Another possible inspiration could have been Philolaus of Croton (c. 470 BCE – c. 385 BCE), who proposed the Central Fire as the center of the universe, with ten planets revolving around it. The ten planets included Counter-Earth (a concept he did not explain), Earth, the Moon, the Sun, and then Mercury, Venus, Mars, Jupiter, Saturn, and the Fixed Stars.
Aristarchus indeed viewed the Sun as a central fire; the Earth orbits around it. He was also correct in his assertion that distant stars were similar fires: other suns that exist in the universe. The reason that we do not perceive them as suns explains Aristarchus, is because stars are much farther away than our Sun or the Moon.
Since no writings are preserved, only a few things are known about Aristarchus’ heliocentric system. We learn about his model through the writings of others, such as Archimedes and Plutarch.
In his work, The Sand Reckoner, Archimedes of Syracuse (c. 287 BCE – c. 212 BCE) writes about the Earth being in the center of the universe and mentions that Aristarchus proposed a different idea of a much larger universe. According to Aristarchus, Archimedes tells us, the Sun and the stars are immovable, the Earth revolves around the Sun, and the size of this universe is the sphere of the fixed stars, which has the same center as the Sun but is immensely larger.
Plutarch mentions Aristarchus and his ideas along the concept of a “Hearth”, which probably refers to the Earth since it was seen as the center of the universe. Plutarch also suggests that Aristarchus’ work received negative reactions and a strong backlash from the scientific community, particularly from Cleanthes, an Athenian stoic philosopher, who claimed that Aristarchus was “disturbing the Hearth of the universe” with his heliocentrism.
Aristarchus could not prove his heliocentric views to his contemporaries. The problem was the limitation of the available instruments, as well as the mathematics of his time. Another issue was the popularity of the geocentric model with Earth in the center, a model that most thinkers in antiquity never doubted.
Aristarchus’ heliocentric model was not accepted. In fact, there are strong indications that it was quickly rejected. Since Aristotle, a strong (if not the strongest) authority during antiquity, supported the geocentric system, it is likely that Aristarchus’ heliocentric model was not fully considered by other scientists. It also seems that it was not even well-known. There are no mentions of it after Archimedes (until Plutarch’s brief comment). Some of these complaints could have been motivated by religion, since the Greek gods were believed to live on Earth, which was supposed to be the center.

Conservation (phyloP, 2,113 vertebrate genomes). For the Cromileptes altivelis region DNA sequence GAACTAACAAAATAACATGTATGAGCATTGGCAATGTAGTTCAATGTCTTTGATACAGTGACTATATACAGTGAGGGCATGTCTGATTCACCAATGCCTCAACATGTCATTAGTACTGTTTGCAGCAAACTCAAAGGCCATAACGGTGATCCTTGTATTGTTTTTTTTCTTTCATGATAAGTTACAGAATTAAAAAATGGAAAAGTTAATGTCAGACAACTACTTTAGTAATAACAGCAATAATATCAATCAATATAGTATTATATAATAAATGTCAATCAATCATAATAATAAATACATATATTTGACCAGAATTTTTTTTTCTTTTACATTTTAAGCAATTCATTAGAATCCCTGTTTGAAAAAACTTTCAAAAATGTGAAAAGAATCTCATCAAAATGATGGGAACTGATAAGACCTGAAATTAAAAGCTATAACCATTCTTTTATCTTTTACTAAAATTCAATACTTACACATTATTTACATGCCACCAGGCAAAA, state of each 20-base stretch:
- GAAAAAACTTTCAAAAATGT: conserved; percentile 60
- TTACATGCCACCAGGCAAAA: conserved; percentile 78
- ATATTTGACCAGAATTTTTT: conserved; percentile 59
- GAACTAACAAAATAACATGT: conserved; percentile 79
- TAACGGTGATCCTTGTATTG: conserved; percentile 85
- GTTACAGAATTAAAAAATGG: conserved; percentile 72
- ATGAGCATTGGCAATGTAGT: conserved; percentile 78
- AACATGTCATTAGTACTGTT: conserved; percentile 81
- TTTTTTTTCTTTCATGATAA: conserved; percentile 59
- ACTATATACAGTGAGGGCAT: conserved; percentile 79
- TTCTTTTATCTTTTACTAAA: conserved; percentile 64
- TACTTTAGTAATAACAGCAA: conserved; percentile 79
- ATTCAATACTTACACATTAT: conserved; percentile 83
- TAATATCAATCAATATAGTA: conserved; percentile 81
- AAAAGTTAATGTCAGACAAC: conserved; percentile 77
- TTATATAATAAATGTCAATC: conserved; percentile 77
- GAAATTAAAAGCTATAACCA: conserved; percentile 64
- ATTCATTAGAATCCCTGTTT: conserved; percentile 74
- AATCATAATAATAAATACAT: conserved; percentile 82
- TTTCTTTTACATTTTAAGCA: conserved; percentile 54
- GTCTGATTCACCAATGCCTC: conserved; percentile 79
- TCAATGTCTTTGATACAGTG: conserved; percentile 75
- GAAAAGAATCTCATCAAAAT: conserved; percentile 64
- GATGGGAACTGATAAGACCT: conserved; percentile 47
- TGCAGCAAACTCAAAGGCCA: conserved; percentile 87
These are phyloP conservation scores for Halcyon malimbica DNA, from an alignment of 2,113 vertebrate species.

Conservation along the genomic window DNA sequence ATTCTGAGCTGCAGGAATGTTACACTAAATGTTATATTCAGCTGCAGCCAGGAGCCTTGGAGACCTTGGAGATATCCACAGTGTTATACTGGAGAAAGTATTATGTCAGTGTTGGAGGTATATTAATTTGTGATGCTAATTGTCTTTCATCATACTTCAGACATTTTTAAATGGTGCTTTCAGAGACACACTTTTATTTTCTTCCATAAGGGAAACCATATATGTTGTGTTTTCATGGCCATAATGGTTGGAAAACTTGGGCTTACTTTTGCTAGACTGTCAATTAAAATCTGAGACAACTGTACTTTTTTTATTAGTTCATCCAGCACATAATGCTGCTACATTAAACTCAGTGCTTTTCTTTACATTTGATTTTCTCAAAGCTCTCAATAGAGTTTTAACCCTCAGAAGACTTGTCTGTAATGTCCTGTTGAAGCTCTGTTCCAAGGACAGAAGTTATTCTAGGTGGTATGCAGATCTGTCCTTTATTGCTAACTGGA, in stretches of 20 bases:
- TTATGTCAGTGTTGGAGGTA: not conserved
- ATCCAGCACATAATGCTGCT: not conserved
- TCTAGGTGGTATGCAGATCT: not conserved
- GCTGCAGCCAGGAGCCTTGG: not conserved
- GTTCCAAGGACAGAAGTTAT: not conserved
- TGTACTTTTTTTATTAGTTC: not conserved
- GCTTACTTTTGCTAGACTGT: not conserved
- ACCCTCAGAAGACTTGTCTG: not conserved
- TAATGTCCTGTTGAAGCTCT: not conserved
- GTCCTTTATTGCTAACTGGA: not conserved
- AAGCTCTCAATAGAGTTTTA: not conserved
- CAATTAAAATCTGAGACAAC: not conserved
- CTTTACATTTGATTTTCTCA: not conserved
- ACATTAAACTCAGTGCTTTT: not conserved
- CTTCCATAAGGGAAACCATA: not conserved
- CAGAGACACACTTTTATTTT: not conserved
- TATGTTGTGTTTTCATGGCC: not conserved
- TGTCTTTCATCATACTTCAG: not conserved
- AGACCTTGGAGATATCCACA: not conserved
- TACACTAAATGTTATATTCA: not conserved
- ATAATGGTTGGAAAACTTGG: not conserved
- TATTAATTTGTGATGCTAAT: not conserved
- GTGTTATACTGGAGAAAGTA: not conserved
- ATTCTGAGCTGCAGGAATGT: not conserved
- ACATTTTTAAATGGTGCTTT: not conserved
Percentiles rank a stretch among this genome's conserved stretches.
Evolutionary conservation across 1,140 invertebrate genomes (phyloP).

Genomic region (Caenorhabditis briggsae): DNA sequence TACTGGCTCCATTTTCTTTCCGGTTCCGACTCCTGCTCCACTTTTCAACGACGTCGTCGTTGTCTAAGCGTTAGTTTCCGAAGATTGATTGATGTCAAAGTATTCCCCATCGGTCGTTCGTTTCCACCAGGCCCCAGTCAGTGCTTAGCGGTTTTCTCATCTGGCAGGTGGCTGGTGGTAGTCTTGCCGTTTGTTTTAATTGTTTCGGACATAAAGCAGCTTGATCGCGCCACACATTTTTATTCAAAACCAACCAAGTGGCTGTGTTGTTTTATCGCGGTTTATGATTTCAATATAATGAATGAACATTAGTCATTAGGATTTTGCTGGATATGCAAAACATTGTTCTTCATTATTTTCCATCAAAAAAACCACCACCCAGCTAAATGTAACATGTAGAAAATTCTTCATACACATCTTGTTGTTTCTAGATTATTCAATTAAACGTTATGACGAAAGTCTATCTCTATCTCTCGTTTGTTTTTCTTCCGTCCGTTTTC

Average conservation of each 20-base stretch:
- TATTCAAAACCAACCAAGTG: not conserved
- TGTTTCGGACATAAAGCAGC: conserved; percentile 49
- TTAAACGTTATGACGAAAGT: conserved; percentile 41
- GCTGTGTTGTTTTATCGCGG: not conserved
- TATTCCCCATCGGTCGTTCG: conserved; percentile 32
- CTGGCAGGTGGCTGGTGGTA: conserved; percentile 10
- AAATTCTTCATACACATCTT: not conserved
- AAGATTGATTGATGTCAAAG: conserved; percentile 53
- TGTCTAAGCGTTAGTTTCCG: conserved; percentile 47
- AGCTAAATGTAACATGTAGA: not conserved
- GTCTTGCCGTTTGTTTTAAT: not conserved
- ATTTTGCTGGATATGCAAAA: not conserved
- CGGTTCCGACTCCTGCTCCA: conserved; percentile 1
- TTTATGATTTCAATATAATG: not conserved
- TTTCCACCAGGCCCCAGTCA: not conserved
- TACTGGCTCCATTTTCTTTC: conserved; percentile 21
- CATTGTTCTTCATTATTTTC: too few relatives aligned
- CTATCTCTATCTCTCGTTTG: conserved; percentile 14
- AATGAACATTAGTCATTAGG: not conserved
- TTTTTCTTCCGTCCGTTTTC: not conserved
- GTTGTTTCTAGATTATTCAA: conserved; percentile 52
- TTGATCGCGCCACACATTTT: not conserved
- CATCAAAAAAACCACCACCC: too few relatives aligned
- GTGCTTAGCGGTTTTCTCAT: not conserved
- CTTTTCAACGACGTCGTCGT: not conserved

As noted above, Athenian stoic philosopher Cleanthes was strongly against Aristarchus’ heliocentric model. Cleanthes claimed that Aristarchus’ model displaced the Earth. There is a possibility that Cleanthes even suggested that Aristarchus should be tried for his ideas, although this could be a later interpretation. It is also possible that the situation was the opposite: that Aristarchus himself was the one who suggested Cleanthes should be put on trial.
It is also possible that the reactions to the model were not as negative nor as aggressive as is often assumed. The clash with Cleanthes is sometimes described as more of a playful exchange of opinions between the opposing stances but not a serious call to silence Aristarchus. In any case, there is insufficient proof that Aristarchus suffered any consequences for his idea.
However, it is evident that the idea of heliocentrism was not accepted. Aristarchus’ ideas were forgotten. Claudius Ptolemy (c. 100 – c. 170) solidified geocentrism in his treatise “Mathematike Syntaxis”, better known under its Arabic translation, “Almagest”. It will remain the leading model of the universe for centuries.
Heliocentrism did win in the end. In his 1543 book, “On the Revolution of the Celestial Spheres” Nicolaus Copernicus formulated a heliocentric model that will be his legacy. In the early drafts of the work, he mentioned both Philolaus and Aristarchus as early proponents of heliocentrism. Unfortunately, these references were crossed out before printing, and Aristarchus is not mentioned in the published version of the book. Still, early drafts prove that Copernicus was aware of Ancient Greek thinkers who proposed heliocentrism. While the heliocentric model of the universe remains primarily Copernicus’ legacy, it is important to also remember Aristarchus and his work.